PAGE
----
BEIRUT, Lebanon – Iran’s hard-line Revolutionary Court warned Sunday that those criticizing its ongoing proceedings against post-election protesters could face jail time themselves.
The threat came after a chorus of reformists and even some political conservatives labeled as a sham the televised court hearing Saturday of about 100 defendants arrested in the unrest that followed the disputed June 12 presidential election in which incumbent Mahmoud Ahmadinejad was declared the winner.
Iran’s main opposition figure and presidential candidate Mir Hossein Mousavi, two former presidents and a former commander of the Revolutionary Guard voiced strong criticism of the proceedings, in which prominent moderate politicians and others stand accused of conspiring with the West to foment weeks of unrest across Iran.
Mousavi said the confessions “showed signs of medieval torture,” and he termed the trial a “sham” meant to distract attention from allegations of vote-rigging that continue to dog Ahmadinejad as his Wednesday inauguration to a second term nears. Mousavi and many other prominent Iranians have vowed to skip the swearing-in ceremony.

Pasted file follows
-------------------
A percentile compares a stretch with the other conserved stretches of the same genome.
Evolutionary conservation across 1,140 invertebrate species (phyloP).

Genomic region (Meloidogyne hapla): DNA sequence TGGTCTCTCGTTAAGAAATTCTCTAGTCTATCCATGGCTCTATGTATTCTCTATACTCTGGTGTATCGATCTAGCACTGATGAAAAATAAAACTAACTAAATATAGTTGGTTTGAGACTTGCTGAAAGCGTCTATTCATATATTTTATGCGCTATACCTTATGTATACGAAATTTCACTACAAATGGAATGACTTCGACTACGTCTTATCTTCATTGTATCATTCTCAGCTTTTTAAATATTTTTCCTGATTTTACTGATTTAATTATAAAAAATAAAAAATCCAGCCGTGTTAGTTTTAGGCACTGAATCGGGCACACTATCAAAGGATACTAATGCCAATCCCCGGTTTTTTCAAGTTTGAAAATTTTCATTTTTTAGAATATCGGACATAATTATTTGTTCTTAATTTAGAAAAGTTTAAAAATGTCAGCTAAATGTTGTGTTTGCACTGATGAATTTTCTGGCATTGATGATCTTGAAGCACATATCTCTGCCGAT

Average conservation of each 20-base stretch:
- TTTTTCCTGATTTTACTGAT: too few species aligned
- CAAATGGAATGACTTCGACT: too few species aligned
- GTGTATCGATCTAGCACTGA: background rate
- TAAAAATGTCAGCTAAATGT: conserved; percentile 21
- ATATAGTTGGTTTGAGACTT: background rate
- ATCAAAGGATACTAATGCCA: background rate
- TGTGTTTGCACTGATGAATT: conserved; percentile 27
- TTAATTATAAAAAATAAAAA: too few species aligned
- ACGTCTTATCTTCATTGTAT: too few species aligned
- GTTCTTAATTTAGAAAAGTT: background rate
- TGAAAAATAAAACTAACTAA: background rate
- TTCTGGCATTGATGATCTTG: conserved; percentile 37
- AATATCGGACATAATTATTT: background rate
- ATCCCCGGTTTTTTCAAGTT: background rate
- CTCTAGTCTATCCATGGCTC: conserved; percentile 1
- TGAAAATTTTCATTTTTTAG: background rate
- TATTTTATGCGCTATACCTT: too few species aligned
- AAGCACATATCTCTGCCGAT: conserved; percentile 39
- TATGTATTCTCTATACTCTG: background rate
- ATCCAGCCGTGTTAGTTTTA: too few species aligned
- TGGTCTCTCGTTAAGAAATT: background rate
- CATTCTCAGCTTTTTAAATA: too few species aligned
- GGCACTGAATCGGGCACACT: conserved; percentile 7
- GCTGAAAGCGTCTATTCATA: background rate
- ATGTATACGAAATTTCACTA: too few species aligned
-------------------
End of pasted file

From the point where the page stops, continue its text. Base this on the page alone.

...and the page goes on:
Mousavi predicted the confessions would backfire.
“Our people show sympathy to their children whose faces they saw after 50 days of no news,” he said in a statement carried by his Web site, Ghalamnews.ir.
Defendants could face jail terms of 10 years if convicted.
The nation is bracing for further confrontations between supporters of Mousavi and security forces this week with supreme leader Ayatollah Ali Khamenei and Iran’s parliament set to confirm Ahmadinejad.
Iranian authorities have charged a number of former officials, journalists and scholars, including Iranian-American social scientist Kian Tajbaksh, of masterminding the unrest. The charges of acting against national security appear to rest largely on confessions extracted from suspects detained for weeks in solitary confinement without access to legal counsel or their families.
Former Iran President Mohammad Khatami denounced the proceedings as a “show trial.”